Contribute to Rails 6!

Once upon a time, there was a Rails developer who wanted to become a Rails contributor. Deep down he even wanted to become a Rails core team member! So one day he decided to take a first step: he downloaded the source code of Ruby on Rails!

So I downloaded the source code of Rails:

$ git clone git@github.com:rails/rails.git
$ cd rails
$ ls
actioncable
actionmailbox
actionmailer
actionpack
actiontext
actionview
activejob
activemodel
activerecord
activestorage
activesupport
Brewfile
ci
CODE_OF_CONDUCT.md
CONTRIBUTING.md
Gemfile
Gemfile.lock
guides
MIT-LICENSE
package.json
rails.gemspec
RAILS_VERSION
railties
Rakefile
README.md
RELEASING_RAILS.md
tasks
tmp
tools
version.rb
yarn.lock

Damn.. so much stuff in here.. I know most of Rails components, but there are some novelties in here as well. Thankfully Rails has several guides to help me fill the gaps.

  • ActionCable is a WebSocket wrapper that helps Rails applications do server/clients real-time communication. If you want your web page to receive notifications from your server without AJAX calls, this is what you need.
  • ActionMailbox allows your application to receive e-mail and process them in controllers.
  • ActionMailer is for sending e-mails from your application.
  • ActionPack bundles two major components: ActionDispatch and ActionController.
  • ActionDispatch is in charge of routing an incoming request to the right controller/action for processing.
  • ActionController has the responsibility of processing the request and providing a response (MVC).
  • ActionText provides a rich textbox to your forms (a textbox where you can put styled text, images, etc.)
  • ActionView is a set of tools (layouts, partials, form builders, ..) for compiling the response of the controller (MVC).
  • ActiveJob is an interface for scheduling asynchronous jobs.
  • ActiveModel provides helpers to help you structure your model classes (defining attributes, setting validations and callbacks, ..).
  • ActiveRecord is an ORM, meaning it is the layer that lets your controllers talk to your database(s) (MVC).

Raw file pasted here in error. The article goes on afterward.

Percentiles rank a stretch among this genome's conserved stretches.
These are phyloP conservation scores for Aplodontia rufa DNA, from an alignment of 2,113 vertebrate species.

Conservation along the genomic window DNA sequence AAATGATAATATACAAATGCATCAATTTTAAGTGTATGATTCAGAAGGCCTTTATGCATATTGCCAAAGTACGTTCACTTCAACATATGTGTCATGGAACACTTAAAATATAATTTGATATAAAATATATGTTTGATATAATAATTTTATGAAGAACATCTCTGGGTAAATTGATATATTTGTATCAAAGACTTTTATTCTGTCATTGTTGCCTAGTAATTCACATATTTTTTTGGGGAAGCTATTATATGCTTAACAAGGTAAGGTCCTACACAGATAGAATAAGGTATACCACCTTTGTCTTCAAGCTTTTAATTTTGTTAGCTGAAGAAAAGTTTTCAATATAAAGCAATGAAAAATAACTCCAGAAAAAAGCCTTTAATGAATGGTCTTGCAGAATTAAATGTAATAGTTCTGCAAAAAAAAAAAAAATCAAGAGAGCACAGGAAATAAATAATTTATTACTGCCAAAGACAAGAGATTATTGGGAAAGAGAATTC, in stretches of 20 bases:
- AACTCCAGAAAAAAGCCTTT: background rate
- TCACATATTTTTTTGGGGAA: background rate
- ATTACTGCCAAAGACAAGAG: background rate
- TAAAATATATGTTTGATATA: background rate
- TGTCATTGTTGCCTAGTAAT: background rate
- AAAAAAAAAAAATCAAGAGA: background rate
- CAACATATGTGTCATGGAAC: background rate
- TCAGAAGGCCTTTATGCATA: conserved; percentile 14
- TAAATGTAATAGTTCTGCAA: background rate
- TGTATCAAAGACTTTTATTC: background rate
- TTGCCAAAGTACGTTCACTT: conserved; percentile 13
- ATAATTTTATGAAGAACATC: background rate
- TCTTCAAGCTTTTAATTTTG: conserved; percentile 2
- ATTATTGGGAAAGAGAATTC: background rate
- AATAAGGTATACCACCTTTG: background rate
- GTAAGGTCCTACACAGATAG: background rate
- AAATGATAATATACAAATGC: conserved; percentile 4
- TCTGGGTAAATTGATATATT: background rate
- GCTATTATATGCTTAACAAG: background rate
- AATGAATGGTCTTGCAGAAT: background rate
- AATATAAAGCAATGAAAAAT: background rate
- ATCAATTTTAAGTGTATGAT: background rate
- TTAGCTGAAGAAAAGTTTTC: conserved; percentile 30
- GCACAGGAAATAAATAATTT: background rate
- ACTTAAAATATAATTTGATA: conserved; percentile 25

• ActiveStorage takes care of file upload for you.
  • ActiveSupport makes Ruby programming even nicer by adding to it a lot of pretty neat features.
  • Railties is the core of the Rails framework. It provides several hooks to extend Rails and/or modify the initialization process. This allows the above-mentioned components and any gem included in your Rails application to extend the Rails framework.
  • The other files are irrelevant for me at this point, I just need to get a sense of how Rails source code is organized.

Okay, so I have an overview of the Rails repository structure. Now what?

Well, my goal is to contribute to Rails. The simplest -yet always useful- contribution one can make to an open source project is a contribution to the documentation. Let’s start with that.

After forking the Rails repository, I need to clone it and configure it to have an easy way to update it from upstream:

$ cd
$ mv rails rails_upstream
$ git clone git@github.com:<username>/rails.git rails_fork
$ cd rails_fork
$ git remote add upstream git@github.com:rails/rails.git
$ git fetch upstream

Now when I need to update my fork, I’ll do the following:

$ git checkout master
$ git pull upstream master
$ git push

And when I’m asked to rebase my branch on master, I’ll do the following:

$ git checkout master
$ git pull upstream master
$ git push
$ git checkout <my-branch>
$ git rebase master <my-branch>
$ git push -f

Contribution to documentation